‘Transcendence’ fails to transcend audience expectations

By Todd Perkins, Armstrong’s own Leonard Maltin

Wally Pfister has served as Christopher Nolan’s director of photography since Nolan hit it big with his breakout film “Memento,” and he has now been given the chance to show what he can do with a big budget project of his own with “Transcendence.” With a cast as famous and revered as Johnny Depp, Rebecca Hall, Paul Bettany and Morgan Freeman and a science-fiction premise dealing with issues such as true love, artificial intelligence and the nature of human consciousness, it seems that the chance for success would be guaranteed from the get-go. Unfortunately, the result is a lifeless, routine sci-fi thriller more likely to lull audiences to sleep than into deep thought.

In a somewhat-different role of late for the superstar, Depp plays Dr. Will Caster, a normal, non-makeup-wearing scientist who is shot after giving a presentation on the future of computer intelligence. With only months to live, Caster allows his wife Evelyn (Hall) and best friend Max (Bettany) to upload his consciousness into an advanced computer system that retains the essence of Will after his physical body shuts down. Though Evelyn follows computer program Will’s requests of accessing bank codes and being uploaded online without any hesitation, Max and others worry that there may be more machine than Will present.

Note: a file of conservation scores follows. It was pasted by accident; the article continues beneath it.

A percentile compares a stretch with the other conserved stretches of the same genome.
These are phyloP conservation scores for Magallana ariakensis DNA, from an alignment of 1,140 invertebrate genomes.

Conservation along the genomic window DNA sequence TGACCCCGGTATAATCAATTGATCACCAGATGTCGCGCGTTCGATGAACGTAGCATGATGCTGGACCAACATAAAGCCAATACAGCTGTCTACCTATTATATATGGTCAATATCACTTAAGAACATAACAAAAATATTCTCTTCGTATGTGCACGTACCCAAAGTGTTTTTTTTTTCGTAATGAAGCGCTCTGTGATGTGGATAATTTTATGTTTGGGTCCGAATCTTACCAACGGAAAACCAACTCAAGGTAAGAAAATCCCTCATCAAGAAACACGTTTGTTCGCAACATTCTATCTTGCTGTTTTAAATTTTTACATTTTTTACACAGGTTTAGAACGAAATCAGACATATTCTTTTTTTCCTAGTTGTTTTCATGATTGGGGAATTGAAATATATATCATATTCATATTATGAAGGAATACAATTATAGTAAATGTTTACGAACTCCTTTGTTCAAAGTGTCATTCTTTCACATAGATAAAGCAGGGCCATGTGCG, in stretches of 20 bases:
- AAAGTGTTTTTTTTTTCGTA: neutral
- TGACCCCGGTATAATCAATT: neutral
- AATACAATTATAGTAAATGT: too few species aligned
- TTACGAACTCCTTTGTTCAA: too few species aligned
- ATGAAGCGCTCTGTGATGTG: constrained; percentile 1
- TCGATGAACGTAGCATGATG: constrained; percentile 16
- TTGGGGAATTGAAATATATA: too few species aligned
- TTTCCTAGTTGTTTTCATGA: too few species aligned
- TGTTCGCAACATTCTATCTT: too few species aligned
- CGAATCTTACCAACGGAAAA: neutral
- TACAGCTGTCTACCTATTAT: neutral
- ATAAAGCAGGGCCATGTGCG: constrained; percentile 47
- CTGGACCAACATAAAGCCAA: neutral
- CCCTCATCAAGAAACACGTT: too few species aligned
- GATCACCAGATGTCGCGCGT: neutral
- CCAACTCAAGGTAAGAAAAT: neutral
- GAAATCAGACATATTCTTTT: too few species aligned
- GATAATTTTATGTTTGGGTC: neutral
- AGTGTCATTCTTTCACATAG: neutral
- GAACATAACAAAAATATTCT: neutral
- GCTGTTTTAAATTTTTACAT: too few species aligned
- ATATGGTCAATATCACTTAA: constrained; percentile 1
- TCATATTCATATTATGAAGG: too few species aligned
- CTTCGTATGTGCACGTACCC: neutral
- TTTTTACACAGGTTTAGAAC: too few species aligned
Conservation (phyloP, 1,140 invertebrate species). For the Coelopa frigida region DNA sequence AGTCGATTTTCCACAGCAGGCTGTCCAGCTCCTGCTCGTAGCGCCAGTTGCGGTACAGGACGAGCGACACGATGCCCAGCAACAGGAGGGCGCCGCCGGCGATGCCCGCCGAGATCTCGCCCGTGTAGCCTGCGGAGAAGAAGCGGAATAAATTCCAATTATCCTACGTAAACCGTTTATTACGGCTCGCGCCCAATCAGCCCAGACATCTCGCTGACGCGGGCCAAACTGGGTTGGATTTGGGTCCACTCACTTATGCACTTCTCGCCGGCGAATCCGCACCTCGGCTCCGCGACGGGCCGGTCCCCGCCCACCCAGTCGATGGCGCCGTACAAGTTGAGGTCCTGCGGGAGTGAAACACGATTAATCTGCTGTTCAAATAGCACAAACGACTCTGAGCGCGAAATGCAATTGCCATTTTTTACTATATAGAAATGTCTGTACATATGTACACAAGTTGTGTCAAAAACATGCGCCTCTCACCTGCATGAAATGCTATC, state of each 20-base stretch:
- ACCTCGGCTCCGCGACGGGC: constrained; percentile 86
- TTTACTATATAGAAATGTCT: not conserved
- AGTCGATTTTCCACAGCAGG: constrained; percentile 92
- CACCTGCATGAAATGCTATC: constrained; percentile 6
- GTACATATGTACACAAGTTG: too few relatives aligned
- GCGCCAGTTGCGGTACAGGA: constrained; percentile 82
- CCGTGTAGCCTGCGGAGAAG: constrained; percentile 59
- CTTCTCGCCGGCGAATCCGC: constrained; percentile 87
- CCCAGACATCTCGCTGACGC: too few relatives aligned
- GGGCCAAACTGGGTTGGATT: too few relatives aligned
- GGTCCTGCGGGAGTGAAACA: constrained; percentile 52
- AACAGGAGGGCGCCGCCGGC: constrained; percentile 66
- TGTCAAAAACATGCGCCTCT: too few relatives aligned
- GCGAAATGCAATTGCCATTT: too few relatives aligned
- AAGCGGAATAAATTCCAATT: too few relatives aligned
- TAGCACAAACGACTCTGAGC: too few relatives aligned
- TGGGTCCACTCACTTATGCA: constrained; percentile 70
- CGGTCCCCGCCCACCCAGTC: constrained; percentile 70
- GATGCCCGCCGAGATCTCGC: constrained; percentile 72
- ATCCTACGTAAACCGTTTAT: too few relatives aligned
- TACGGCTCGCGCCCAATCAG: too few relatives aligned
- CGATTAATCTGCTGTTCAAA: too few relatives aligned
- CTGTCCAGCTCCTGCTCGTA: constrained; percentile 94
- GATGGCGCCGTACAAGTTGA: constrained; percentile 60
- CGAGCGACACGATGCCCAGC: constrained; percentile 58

The film is shot in a way that is impressive and engaging, which is what one would expect from a film directed by a former cinematographer like Pfister. The attention to detail regarding the technical aspects of the advanced technology depicted in the movie is set up in a way that would make the likes of Stanley Kubrick proud. The problem is that nothing else in the film seems to click. The script is a mess with various ideas but nothing to say about them, the pacing is off, and the direction is scattered and unconfident, which is a shame considering the amount of potential that awaits the talents of the man who sat behind the camera that shot “The Dark Knight” and “Inception.”

The cast is ready and game to do their best, but there is nothing for them to do in the script other than stare at visual effects and computer monitors while spouting meaningless dialogue. Hall and Bettany stand out among the cast as being truly exceptional performers who come the closest to saving the film, but they are outmatched by an uninspired script. Depp gives a good performance, but he is given such little screen time that he fails to make a real impression on screen. Despite limited screen presence, Depp and Hall do show real chemistry in their scenes together, which is refreshing to find in a genre where there is usually nothing that feels genuine in the relationships between the main characters that are supposedly in love.

There is nothing new being discussed here, even though it is clear that there is real effort to deliver a stellar story. The effects are great, the acting is solid, and the film looks terrific, but it feels as if it lacks soul. “Transcendence” is not a terrible film, far from it actually, but it is just sad to see a film made by smart people who know how to make great films fall short in almost every possible way.

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